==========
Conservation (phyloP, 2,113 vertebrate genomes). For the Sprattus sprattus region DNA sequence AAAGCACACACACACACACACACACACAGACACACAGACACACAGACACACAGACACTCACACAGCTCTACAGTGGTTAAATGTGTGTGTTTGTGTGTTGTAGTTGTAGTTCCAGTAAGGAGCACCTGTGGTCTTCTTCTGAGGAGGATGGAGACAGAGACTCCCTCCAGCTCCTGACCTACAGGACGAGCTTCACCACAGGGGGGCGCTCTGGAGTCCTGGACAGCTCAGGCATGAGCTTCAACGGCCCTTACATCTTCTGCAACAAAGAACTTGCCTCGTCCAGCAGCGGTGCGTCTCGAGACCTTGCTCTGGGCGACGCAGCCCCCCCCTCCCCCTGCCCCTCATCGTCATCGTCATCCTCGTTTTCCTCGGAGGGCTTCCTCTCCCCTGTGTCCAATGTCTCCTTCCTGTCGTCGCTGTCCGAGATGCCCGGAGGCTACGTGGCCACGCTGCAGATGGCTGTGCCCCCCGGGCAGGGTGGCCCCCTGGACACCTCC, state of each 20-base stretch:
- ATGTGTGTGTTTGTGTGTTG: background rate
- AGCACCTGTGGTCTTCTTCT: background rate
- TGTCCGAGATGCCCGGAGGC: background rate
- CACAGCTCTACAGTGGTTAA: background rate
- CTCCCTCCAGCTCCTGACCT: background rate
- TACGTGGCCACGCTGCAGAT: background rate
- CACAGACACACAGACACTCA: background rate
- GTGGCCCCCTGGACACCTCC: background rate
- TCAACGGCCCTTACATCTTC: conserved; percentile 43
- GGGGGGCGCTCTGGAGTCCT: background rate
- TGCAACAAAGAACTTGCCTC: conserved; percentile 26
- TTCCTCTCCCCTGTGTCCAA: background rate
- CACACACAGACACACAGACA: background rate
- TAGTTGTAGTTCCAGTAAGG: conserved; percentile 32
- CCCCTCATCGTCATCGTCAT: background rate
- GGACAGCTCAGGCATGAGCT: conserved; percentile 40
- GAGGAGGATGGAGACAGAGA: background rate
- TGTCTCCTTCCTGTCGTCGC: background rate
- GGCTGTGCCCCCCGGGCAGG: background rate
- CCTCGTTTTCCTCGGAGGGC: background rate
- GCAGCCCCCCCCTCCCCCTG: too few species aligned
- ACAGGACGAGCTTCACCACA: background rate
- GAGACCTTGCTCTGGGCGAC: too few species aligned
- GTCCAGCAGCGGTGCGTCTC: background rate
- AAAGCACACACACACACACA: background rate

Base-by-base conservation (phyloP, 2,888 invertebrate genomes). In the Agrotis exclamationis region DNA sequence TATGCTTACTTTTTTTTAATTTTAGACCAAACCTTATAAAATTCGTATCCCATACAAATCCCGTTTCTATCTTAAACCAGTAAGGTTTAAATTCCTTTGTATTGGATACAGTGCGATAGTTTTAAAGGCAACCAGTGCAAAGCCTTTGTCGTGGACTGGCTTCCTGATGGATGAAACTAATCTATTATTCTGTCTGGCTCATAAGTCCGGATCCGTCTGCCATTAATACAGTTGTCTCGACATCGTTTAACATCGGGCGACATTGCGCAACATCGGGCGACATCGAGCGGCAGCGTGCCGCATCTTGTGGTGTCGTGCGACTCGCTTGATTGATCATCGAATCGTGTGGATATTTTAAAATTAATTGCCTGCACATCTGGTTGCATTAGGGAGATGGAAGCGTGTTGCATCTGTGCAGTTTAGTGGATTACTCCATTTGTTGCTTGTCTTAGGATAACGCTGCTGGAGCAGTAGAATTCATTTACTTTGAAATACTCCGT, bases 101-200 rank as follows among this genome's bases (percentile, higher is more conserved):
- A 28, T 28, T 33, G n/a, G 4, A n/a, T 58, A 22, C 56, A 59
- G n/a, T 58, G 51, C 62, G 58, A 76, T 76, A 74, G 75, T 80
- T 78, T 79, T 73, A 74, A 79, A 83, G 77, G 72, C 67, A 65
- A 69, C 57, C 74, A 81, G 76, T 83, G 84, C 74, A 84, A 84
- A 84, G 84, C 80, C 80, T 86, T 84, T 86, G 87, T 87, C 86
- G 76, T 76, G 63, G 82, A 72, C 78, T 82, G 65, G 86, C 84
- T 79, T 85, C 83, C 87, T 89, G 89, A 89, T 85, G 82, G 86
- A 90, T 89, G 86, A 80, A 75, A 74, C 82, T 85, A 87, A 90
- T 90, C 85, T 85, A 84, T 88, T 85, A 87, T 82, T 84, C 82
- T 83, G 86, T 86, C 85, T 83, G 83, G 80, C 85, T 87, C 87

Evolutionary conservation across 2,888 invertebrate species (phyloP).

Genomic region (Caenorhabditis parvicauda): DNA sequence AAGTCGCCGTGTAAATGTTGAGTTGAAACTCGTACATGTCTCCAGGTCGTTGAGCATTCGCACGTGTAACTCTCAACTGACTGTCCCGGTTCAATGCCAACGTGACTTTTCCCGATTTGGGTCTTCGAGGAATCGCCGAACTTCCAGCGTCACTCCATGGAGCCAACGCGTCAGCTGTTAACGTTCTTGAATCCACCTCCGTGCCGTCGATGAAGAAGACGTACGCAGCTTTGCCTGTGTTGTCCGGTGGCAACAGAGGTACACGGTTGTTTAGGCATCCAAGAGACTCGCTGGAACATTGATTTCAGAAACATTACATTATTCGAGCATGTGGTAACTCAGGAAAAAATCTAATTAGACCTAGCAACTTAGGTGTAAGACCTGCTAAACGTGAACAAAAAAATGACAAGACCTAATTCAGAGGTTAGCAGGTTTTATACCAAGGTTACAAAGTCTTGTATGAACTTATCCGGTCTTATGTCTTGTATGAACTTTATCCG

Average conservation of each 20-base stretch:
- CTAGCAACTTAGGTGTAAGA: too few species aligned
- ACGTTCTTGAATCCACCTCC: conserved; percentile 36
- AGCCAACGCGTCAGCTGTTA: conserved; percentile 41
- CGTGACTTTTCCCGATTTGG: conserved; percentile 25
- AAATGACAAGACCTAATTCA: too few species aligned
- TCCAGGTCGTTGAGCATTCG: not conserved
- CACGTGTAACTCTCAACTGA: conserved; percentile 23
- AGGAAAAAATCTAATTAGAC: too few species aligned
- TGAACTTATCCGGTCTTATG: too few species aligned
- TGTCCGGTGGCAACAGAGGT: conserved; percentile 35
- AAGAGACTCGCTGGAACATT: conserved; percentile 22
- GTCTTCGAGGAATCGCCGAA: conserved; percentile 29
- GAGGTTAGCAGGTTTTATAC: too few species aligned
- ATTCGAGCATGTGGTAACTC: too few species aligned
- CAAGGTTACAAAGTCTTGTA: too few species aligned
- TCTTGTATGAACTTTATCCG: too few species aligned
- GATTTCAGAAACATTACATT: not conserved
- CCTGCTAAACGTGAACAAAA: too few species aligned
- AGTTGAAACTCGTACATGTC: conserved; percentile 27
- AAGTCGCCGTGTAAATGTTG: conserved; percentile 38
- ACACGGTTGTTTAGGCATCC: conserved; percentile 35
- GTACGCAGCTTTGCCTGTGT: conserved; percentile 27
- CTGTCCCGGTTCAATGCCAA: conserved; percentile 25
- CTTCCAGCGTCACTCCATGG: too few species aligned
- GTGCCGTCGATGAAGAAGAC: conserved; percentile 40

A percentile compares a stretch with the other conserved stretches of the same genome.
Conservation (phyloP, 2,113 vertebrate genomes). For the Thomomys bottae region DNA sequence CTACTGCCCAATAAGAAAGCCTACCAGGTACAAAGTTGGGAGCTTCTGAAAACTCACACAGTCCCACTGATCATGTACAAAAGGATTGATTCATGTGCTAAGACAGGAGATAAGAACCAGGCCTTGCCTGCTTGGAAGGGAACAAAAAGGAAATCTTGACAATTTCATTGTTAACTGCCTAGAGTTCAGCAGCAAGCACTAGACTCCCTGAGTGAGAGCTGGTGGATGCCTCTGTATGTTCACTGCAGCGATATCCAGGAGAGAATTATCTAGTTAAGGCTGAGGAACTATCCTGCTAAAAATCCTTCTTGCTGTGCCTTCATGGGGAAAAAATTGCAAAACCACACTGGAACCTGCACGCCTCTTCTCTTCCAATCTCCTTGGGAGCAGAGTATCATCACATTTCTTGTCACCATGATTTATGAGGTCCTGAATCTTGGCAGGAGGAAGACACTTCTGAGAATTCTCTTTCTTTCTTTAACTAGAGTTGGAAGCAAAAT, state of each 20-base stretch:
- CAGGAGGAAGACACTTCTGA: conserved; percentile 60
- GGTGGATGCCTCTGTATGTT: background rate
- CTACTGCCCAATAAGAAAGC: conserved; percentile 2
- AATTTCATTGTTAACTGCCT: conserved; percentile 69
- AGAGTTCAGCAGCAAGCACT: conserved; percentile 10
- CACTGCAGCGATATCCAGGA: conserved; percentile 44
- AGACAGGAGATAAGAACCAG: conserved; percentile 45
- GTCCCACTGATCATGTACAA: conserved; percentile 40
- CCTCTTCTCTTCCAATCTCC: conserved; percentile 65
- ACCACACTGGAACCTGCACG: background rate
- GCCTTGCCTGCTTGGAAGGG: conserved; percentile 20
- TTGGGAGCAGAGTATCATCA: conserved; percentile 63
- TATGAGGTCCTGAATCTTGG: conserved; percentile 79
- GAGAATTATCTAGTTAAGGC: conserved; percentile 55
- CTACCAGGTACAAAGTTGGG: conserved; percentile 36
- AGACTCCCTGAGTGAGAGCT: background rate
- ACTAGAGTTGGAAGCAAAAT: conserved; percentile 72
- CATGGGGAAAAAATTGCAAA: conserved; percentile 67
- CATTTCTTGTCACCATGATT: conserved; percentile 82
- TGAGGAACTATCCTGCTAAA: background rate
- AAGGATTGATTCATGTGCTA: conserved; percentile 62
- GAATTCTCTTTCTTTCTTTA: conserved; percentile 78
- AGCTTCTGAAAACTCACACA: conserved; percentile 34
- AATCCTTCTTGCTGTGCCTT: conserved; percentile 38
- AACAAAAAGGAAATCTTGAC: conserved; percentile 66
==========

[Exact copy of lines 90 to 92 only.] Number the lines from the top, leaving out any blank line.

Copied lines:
- AGCTTCTGAAAACTCACACA: conserved; percentile 34
- AATCCTTCTTGCTGTGCCTT: conserved; percentile 38
- AACAAAAAGGAAATCTTGAC: conserved; percentile 66